You want to deploy your application to the Windows Phone 7 device because you have to test the sensors' functionalities.
You have two ways to deploy your application to the phone: using either Visual Studio 2010 or the Application Deployment tool.
3. How It Works
In both cases, you have to download and install the latest version of Zune software from www.zune.net/en-US/.
Zune is an entertainment device—initially available only in the United
States—and it is Microsoft's response to Apple's iPod family of devices.
You can transfer your music and videos by using the Zune software, but
you can use it to deploy your software too.
Moreover, in both cases, you
have to unlock your Windows Phone device with a developer license. You
can obtain a license from Microsoft's App Hub site at http://create.msdn.com/en-us/home/membership
by paying an annual $99 fee. In the registration, you will associate
your Windows Live ID account with an App Hub identifier. This coupling
of data is necessary to unlock your Windows Phone device with the help
of the Windows Phone Developer Registration tool, which you find within
the tools installed with the Windows Phone Developer Tools (see Figure 1).
Figure 1. The Windows Phone Developer Registration tool used to unlock your phone and deploy applications
As you can see in Figure 1, Zune software is required to unlock the Windows Phone 7 device.
Okay, after completing these
mandatory steps, your device is ready to receive your application. From
Visual Studio 2010, you simply have to change the target combo box from
Windows Phone 7 Emulator to Windows Phone 7 Device.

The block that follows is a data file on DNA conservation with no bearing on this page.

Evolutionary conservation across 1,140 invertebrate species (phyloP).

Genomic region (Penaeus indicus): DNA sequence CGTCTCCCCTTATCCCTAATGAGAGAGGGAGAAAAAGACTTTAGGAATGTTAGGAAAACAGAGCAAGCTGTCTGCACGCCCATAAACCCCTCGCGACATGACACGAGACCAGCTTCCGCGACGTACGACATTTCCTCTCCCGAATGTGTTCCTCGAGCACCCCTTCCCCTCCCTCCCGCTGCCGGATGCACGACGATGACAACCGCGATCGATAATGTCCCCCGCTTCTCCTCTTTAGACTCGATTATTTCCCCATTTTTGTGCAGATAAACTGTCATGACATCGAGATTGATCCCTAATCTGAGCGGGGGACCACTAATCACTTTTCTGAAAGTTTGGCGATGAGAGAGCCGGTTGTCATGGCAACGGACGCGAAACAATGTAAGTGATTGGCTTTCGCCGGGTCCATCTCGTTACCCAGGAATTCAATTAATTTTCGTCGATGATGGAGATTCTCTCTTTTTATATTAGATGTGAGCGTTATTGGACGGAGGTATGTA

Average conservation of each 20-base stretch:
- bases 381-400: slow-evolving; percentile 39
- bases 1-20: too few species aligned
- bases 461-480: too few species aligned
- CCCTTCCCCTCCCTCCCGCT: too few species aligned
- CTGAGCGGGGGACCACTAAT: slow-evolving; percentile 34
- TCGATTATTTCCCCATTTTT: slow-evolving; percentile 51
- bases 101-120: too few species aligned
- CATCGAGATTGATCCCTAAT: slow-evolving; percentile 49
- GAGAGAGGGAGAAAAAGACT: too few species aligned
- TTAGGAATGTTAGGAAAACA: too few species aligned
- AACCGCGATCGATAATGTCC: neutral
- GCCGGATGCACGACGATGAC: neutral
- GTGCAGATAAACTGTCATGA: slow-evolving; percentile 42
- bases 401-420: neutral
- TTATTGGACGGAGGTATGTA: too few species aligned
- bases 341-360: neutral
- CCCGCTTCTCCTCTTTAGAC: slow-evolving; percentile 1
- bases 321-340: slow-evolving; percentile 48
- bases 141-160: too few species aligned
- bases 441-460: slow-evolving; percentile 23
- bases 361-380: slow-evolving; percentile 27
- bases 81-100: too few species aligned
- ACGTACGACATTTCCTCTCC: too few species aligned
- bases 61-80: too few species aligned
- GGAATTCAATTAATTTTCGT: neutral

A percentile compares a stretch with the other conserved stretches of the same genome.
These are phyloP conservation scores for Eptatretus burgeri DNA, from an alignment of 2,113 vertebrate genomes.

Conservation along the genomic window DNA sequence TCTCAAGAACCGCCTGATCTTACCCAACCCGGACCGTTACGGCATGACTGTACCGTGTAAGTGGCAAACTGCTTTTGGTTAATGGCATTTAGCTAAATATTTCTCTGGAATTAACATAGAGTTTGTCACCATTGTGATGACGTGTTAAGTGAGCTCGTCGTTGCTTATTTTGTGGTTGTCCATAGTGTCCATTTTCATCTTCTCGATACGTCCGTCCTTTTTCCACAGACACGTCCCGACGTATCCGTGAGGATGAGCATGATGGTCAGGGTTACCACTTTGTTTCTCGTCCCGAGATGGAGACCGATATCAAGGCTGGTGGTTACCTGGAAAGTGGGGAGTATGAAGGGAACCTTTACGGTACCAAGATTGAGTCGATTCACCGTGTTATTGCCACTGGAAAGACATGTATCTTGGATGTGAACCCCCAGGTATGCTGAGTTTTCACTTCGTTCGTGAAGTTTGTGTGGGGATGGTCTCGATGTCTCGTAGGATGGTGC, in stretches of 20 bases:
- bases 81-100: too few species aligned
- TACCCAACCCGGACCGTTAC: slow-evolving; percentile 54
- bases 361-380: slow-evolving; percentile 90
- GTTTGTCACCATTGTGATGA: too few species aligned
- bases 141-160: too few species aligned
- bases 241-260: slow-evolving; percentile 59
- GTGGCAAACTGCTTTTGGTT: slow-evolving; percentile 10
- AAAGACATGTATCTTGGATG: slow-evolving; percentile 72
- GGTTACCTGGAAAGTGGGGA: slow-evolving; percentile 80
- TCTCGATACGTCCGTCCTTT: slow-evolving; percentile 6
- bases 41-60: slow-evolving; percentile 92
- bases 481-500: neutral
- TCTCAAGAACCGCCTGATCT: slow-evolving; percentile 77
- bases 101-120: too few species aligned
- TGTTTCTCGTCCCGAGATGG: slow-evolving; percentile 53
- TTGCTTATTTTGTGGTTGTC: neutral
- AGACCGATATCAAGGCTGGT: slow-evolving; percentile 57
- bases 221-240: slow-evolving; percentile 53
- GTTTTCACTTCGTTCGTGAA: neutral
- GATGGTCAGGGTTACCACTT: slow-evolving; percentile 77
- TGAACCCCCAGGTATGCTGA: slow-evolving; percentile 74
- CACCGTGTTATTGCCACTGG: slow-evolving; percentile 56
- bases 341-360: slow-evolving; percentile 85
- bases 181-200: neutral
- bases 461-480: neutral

Now, as usual, you can press
F5 to start a debug session or press Ctrl+F5 to start the application
without the debug. Visual Studio 2010 will compile your application,
start Zune software to connect to the Windows Phone device, copy the XAP
file to the device, and finally run the application. In your device,
you will see your application running.
The October 2010 update of the Windows Phone Developer Tools includes the WPConnect.exe
program. When your application uses the Windows Phone media library or
plays a song, it will find those resources locked by Zune software. You
have to close Zune software after having connected the phone and then
run WPConnect.exe. The device will remain connected, but now you have full access to the phone device.
The second method to deploy your application on the Windows Phone device is to run the Application Deployment tool (see Figure 2).
Figure 2. The Application Deployment tool used to deploy your application without Visual Studio 2010
The target combo box
contains both device and emulator targets. The XAP text box contains the
path of your application's XAP file. When you compile your application,
Visual Studio 2010 creates the XAP file, which is a compressed file
containing everything Windows Phone needs to run the application (EXE,
DLLl, images, and so on). After you click the Deploy button, the
Application Deployment tool connects to the phone and deploys the